The Biggest Mistakes High-Performing Busines Owners Make

August 7, 2023
The Profit Plot


You're a high performer.

Maybe you're the king of sales. You close deals in the blink of an eye!

Or maybe you're a marketing wunderkind. You can create a need for your product so well it becomes the air people need to live.

Perhaps you're the most savvy operational thinker this side of the supply chain.

Whatever your talent is, you're the absolute best at it. That's why you started your business! To channel and monetize the inconceivable skills you have.

But there's a problem: anyone you hire to do your job - sales, marketing, operations - well, they suck at it.

At least, they're not nearly as good as you are at it.

These people aren't working for a company; they're working for you. Relying on you to perform like you always do. Relying on you for their success.

You have become the business.

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Welcome back to The Profit Plot, a podcast where we help small business owners unlock the story behind their profitable business by unpacking one complex financial topic at a time. I am your host, Jeremy Millar.

Running a business centered around yourself isn't a bad thing. Many small companies that generate millions of dollars rely on their founders to generate revenue!

It's incredibly common for high performers in service-based industries to break out on their own and start a new business.

The problem is, most of the time, the business that gets started isn't a business; it's a job.

You may be self-employed, but you're not building a sustainable machine that can generate revenue and grow independently of you.

Without the freedom to grow independently, your business will always be limited to only what you can accomplish!

For business owners that are already doing a few million dollars a year in revenue, this is a widespread problem.

Your business is generating cash, you've got a few good employees who can do critical tasks, and the money is coming in, but you're still the one driving.

You end up working more than ever, questioning whether your business is worth the stress, and start contemplating what it would be like to shut it all down.

If you find yourself in this position, know it's not hopeless.

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You can build a business that grows beyond yourself! You can pilot your ship toward a brighter horizon. You can take the weight off your shoulders without giving up.

But it's not going to be easy.

You need to change your mindset, implement new standardized processes to revolutionize your business, and understand your financial position.

Many single-person businesses making between 250 to 500 thousand dollars annually find themselves making good money but doing too much administrative work.

You're a high performer - you need someone who can get the administrative monkey off your back so that you can make more money, right?

Your first hire as a business owner is a pivotal moment. It's a move that unlocks your time so you can focus on the things you find most important.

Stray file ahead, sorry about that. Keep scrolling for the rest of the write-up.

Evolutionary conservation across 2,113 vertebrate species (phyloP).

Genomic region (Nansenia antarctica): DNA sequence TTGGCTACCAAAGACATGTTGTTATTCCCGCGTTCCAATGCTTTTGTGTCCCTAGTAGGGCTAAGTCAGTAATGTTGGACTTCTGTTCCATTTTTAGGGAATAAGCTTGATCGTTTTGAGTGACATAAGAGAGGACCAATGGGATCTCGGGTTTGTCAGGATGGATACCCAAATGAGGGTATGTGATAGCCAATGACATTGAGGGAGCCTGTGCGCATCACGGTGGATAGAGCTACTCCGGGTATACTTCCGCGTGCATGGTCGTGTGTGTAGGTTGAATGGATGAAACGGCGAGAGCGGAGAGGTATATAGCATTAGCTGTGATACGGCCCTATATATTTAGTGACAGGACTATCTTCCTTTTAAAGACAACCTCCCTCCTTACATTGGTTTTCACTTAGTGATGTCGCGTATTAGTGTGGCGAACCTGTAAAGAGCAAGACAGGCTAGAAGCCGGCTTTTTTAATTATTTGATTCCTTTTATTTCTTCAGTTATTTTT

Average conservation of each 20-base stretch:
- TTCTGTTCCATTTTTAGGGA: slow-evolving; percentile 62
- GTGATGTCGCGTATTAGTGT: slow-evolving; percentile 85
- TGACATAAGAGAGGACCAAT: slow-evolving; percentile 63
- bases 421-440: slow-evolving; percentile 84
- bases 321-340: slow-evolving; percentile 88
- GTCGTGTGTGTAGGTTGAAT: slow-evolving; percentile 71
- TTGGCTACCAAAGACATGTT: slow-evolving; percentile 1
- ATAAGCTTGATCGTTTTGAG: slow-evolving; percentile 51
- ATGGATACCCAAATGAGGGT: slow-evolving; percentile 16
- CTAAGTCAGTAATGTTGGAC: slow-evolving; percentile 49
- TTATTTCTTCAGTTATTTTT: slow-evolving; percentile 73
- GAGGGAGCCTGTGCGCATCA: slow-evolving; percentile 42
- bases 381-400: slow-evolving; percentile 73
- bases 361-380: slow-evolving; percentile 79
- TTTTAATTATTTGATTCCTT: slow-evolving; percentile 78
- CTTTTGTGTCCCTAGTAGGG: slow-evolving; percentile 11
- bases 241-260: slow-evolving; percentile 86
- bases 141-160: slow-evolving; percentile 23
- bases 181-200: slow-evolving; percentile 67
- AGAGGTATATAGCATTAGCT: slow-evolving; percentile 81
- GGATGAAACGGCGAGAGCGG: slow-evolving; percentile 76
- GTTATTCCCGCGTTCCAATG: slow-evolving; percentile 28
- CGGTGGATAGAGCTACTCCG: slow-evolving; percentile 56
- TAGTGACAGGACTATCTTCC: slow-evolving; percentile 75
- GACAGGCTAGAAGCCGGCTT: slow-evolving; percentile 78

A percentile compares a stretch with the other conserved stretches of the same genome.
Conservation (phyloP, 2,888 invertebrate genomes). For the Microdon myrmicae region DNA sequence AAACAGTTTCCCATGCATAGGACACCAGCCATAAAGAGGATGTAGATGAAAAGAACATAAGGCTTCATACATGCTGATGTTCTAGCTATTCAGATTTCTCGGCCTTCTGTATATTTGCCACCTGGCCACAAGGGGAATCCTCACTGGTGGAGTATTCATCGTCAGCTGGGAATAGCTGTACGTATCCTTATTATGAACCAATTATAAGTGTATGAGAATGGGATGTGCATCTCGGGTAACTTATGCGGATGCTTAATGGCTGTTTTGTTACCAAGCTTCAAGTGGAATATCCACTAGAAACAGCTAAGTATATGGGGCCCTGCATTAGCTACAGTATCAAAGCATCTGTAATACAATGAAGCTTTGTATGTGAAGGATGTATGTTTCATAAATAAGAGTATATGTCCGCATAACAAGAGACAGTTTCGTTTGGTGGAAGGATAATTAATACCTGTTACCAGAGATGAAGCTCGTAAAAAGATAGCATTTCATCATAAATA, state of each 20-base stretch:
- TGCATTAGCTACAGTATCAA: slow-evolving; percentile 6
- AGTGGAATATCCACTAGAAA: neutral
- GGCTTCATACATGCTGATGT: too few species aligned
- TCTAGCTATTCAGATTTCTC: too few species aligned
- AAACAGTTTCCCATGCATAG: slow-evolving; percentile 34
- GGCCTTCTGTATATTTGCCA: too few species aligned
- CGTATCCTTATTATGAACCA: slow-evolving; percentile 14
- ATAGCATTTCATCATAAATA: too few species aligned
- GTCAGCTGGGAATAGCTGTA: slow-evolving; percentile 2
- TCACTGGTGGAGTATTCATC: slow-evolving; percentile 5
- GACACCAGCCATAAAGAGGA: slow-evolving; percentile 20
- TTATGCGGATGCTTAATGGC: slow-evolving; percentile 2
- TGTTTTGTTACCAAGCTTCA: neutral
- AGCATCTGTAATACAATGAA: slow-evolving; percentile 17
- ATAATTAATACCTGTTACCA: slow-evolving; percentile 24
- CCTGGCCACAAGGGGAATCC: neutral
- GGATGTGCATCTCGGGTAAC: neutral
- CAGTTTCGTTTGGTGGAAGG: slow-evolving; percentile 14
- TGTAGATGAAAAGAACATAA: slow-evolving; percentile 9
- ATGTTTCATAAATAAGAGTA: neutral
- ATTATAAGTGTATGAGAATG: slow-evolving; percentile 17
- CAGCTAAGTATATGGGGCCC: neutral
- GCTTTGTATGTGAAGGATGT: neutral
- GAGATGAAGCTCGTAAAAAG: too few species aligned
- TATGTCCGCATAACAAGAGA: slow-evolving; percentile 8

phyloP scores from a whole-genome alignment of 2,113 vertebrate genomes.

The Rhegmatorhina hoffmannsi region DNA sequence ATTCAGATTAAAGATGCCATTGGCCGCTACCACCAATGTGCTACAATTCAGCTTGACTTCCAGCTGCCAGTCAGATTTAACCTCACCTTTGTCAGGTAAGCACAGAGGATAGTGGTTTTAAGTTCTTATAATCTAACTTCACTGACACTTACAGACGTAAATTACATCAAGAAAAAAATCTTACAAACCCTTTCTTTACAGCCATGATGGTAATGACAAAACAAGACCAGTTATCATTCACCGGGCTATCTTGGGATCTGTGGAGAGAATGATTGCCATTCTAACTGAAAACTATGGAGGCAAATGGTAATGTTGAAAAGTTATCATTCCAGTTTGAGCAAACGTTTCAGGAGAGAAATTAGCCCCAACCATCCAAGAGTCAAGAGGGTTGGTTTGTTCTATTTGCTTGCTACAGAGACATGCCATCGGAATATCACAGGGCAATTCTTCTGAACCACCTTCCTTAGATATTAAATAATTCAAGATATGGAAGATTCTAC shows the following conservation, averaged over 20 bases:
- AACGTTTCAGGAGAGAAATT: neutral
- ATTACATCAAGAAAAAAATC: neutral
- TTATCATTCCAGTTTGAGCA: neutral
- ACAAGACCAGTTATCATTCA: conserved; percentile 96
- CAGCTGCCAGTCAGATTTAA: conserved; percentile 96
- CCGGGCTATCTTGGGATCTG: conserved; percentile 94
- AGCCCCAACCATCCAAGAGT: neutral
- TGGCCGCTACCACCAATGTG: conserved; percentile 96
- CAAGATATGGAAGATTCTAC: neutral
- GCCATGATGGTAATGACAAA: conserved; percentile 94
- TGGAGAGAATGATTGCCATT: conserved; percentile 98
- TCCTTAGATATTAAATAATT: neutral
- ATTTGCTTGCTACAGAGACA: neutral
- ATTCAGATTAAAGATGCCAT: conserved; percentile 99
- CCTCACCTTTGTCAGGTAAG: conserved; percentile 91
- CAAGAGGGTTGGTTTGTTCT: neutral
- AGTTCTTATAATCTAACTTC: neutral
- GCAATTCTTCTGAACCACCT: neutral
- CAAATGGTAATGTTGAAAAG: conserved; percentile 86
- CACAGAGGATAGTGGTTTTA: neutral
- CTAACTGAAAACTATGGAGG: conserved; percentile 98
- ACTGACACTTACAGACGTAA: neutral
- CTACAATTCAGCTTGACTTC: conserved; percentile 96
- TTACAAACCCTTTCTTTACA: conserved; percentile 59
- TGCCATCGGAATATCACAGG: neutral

What most business owners in this stage neglect to think about is the bigger picture!

Every business is made up of multiple departmental functions. You have sales, marketing, finance, administrative operations, customer support, and more.

Single business owners often operate on the idea that they can do everything themselves. Their first hire is usually an administrator to help them continue to fulfill obligations to their existing customers.

For example, if you're running a law firm, you've got a steady stream of clients you need to help regularly! You're processing checks, corresponding with multiple parties at once, and making changes to documents while trying to track your billable hours.

It's only logical that your first hire would be someone in a supportive role to help you continue to fulfill your duty to your customers.

A problem arises here, though. Suddenly, your business is now entirely positioned around helping you. This problem begins to compound itself over time if you remain unaware.

It's this mentality that business owners often find themselves trapped in. They build an entire ecosystem around themselves.

To break out of this habit, you've got to separate yourself from your business. You have to create a way for your business to operate independently of you!

High-performing salespeople often start businesses where they plan to recruit other salespeople over time. They begin first by making a good amount of money in their business! Their costs are low and their profits are high.

The problem they run into is that every subsequent hire in a sales position will never produce as much as a high-performing founder. Typically, the people you hire will only perform work at 75-80% of the rate you do.

Hiring a new person means that you're taking on additional expenses to support them. This means that your profits will never be quite as good as when you were solo, ultimately creating a divide in which a founder has to hire enough people to make up for their loss in production.

It can feel like a dangerous trade-off.

For sales-focused founders, it's crucial to accurately track how much money you bring into the business instead of your sales team. If you plan to work with and train your team, your personal sales figures will dive while you get everyone else up to speed.

This starts with defining the processes you use for each aspect of the business. How do you conduct sales calls? What steps go into creating your marketing collateral? How do you send an invoice to your clients?